Processing

Chinese owners of Victoria’s Tabro beef plants ‘in it for the long haul’

Jon Condon, 22/09/2016

DESPITE a rough couple of years since investing in the Australian beef processing industry in 2014, China’s Hengyang Group is in the Australian beef business for the ‘long-haul’, a Melbourne Show industry audience will be told today.

The Tabro Meats business, comprising processing plants at Lance Creek in southern Victoria and Moe in the Gippsland region, was bought in 2014 by Hengyang Group (formerly Foresun Group) from industry veteran, the late Ted Brorson.

tabros-jack-jiang

Tabro chief executive, Jack Jiang

Tabro Meats chief executive officer Jack Jiang will address a Royal Melbourne Show agribusiness lunch today on where the business is up to, and future plans.

Cattle prices have risen dramatically since Hengyang took over the operations, and both plants were shut for lengthy periods over the past year due to volatile cattle prices and lack of processing margin.

Last year’s slaughter season clearly produced some tough lessons for the new owners about the volatility and often narrow or non-existent margins in Australian beef processing, as cattle pries sky-rocketed. At the time of purchase in 2014, carcase weight prices in Victoria for dairy boner cows were around 200-210c/kg, over the hooks. Even by the end of 2014, that price had risen above 300-320c/kg, and last year shot-up further to +400c/kg.

“Profitability changed dramatically for us during 2015, making it very hard to re-start operations this year,” Mr Jiang told Beef Central.

At one point last summer, Tabro also attracted attention for late payment on slaughter livestock, an issue the company said was now resolved.

Recently the business had been killing smaller runs of cattle two or three days a week at Lance Creek.

Mr Jiang stressed during his presentation in Melbourne today that Hengyang Group remained committed to its Australian processing investments, and in fact had plans to vertically integrate into acquisition or joint venture of feedlot assets, and cattle producing farms.

Tabro had spent roughly $10 million on both processing plants during the Christmas shutdown period to lift efficiency and performance, ranging from pre-slaughter handling facilities to cold storage infrastructure, and X-ray and fat analysis equipment. Hengyang also installed the latest freezing technology to assure better quality of high-end products. Total investment in the Australian operations, since the original purchase, now amounts to $13 million.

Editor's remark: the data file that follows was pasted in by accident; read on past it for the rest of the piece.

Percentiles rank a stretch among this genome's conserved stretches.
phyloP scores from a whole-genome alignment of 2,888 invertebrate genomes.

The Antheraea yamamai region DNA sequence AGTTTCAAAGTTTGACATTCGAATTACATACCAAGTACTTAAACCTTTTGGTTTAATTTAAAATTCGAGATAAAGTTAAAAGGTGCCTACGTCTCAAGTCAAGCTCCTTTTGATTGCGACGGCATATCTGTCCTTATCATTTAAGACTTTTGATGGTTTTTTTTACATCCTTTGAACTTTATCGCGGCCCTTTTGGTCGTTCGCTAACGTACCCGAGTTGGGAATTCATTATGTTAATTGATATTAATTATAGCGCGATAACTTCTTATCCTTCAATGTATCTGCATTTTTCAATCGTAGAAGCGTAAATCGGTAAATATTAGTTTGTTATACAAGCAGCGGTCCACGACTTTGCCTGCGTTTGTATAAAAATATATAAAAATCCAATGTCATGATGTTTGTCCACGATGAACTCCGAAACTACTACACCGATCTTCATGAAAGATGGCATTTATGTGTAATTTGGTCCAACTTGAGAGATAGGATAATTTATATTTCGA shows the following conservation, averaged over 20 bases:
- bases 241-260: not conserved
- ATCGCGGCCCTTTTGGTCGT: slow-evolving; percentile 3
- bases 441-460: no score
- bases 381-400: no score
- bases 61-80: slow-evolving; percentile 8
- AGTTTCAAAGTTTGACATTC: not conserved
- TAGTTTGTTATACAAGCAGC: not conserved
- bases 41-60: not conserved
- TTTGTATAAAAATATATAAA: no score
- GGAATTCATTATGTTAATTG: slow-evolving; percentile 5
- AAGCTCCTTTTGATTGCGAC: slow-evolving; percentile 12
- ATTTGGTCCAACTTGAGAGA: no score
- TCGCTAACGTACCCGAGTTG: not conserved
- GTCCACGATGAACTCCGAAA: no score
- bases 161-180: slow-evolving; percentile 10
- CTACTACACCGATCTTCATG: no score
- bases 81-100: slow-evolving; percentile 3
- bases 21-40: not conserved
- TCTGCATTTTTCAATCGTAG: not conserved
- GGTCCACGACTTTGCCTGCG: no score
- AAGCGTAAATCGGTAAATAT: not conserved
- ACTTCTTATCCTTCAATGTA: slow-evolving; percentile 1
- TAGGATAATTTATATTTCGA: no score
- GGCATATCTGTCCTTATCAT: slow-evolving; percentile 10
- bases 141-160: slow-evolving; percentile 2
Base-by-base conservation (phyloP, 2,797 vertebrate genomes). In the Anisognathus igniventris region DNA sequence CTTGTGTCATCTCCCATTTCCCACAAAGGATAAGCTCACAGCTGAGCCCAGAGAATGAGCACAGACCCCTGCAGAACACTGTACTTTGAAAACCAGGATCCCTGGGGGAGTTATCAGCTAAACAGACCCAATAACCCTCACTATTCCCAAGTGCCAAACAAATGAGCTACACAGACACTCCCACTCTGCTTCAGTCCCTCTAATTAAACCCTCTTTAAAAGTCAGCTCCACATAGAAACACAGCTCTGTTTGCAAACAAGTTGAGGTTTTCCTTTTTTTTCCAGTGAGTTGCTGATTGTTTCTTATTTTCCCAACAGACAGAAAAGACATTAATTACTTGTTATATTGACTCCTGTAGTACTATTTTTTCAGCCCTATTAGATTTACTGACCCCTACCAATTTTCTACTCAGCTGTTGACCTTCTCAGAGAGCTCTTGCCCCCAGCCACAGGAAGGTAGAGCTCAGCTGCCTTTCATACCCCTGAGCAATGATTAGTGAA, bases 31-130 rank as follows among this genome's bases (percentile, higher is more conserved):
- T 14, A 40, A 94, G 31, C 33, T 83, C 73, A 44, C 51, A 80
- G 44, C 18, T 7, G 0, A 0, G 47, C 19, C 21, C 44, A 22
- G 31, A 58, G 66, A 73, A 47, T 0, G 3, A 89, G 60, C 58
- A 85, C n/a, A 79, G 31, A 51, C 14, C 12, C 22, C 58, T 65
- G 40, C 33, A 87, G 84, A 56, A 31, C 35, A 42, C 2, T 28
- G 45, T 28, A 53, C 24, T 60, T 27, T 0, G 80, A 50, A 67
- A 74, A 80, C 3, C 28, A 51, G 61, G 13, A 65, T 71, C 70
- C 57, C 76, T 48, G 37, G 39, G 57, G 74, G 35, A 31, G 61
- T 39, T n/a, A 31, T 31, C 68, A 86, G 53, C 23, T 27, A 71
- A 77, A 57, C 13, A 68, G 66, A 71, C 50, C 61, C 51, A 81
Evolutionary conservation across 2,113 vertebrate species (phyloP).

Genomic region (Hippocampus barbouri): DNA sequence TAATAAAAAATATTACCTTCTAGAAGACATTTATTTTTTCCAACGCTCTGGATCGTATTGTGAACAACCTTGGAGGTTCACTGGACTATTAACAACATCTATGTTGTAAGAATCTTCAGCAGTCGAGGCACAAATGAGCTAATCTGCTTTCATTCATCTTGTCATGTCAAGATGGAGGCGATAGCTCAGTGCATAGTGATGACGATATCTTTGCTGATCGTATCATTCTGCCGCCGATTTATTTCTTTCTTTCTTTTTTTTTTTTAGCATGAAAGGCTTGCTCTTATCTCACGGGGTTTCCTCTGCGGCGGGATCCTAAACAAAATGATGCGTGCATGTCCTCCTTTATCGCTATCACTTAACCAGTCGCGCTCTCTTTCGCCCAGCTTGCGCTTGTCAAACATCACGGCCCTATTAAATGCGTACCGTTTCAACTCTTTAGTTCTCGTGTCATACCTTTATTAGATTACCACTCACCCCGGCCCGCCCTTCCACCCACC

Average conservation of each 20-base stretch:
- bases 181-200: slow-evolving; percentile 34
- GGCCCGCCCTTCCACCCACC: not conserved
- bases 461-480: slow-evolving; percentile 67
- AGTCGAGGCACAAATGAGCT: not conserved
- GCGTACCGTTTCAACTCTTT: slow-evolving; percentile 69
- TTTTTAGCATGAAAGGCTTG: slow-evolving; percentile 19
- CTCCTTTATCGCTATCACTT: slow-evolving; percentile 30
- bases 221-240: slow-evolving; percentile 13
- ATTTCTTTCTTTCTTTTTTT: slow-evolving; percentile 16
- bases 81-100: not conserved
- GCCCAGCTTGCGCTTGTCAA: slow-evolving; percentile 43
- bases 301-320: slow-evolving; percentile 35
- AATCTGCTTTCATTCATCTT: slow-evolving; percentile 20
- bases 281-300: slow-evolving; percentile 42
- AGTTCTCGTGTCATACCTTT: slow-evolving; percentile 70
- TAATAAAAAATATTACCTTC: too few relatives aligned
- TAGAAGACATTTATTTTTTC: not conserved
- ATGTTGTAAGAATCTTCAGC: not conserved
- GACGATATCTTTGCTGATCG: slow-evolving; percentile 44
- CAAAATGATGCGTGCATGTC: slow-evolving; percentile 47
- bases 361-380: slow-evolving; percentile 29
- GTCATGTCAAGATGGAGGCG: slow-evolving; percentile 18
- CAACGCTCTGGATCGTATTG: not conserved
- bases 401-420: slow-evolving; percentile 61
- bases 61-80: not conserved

“We consider they are now much better facilities than when we started,” Mr Jiang said.

At the same time, the parent company had made investments in Brazilian Argentinean and Uruguayan processing assets. Expansion was also taking place in the Chinese market, with new boning facilities, processing facilities and value-adding infrastructure.

New focus on higher quality cattle

Part of the company’s revised plans will be on reducing its production emphasis on lower quality manufacturing type beef exported to China, Japan, US and Korea, replacing it with more high-quality grainfed and premium Wagyu beef kills for chilled beef production.

Mr Jiang was an interested onlooker at the 2016 Australian Wagyu Association conference in the Hunter Valley several months ago, and had now established supply relationships with Wagyu producers.

“There is no doubt that there is a growing market in China for high-end Wagyu type beef, which we are not producing at the moment, but which we see opportunity in,” he said. “Many Chinese consumers already have a high awareness and high-appreciation of Wagyu.”

“It’s likely that we would export Wagyu not only to China, but also other export destinations like Japan, Korea, Taiwan and Hong Kong,” he told Beef Central.

The 640-a-day capacity Lance Creek facility already holds an export license for the China market, and the company is working on gaining access for Moe.

Tabro’s earlier exports of conventional beef to China last year were both in boxed meat and quarter beef form, the latter being boned-out in company boning rooms in China. The longer-term strategy is likely to see greater emphasis on quarter beef.

Future in higher quality beef

Earlier, the manager of Hengyang Group’s international business department, Mr Meng, told journalists that the future competitiveness of Australian beef would come more from higher-end products, due to the ‘lack of performance’ of low to middle-end (commodity-type) beef.

“The completion on low to middle range beef products is intense because South America has cheaper priced beef products in this category,” he said.

Hengyang Group’s recently acquired plants in Argentina, Uruguay and Brazil would in future provide the low to middle range beef products, while Australia would concentrate on higher quality products.

He said Hengyang Group had established a network in China with tens of thousands of sales outlets.

Hengyang Group operates 12 plants across China, up to 50,000sq m in size. The company expects China’s current rate of boneless beef consumption – 7.8 million tonnes in 2015 – to increase by at least three percent each year.

Jack Jiang told today’s Melbourne agribusiness gathering that Hengyang Group had focused its investment attention on Australia for a number of reasons:

  • The earlier food safety incidents in China, creating demand for products from ‘clean-green’ sources.
  • A shrinking cattle population in China, and growing beef demand
  • Price differences between imported and domestically-produced Chinese beef
  • Australia’s strong international image as a source of safe, wholesome food products.

The company chairman had paid a visit to Australia in 2013, and a deal was struck with the Brorson family for the purchase of the Tabro business, completed in May 2014.

 

 

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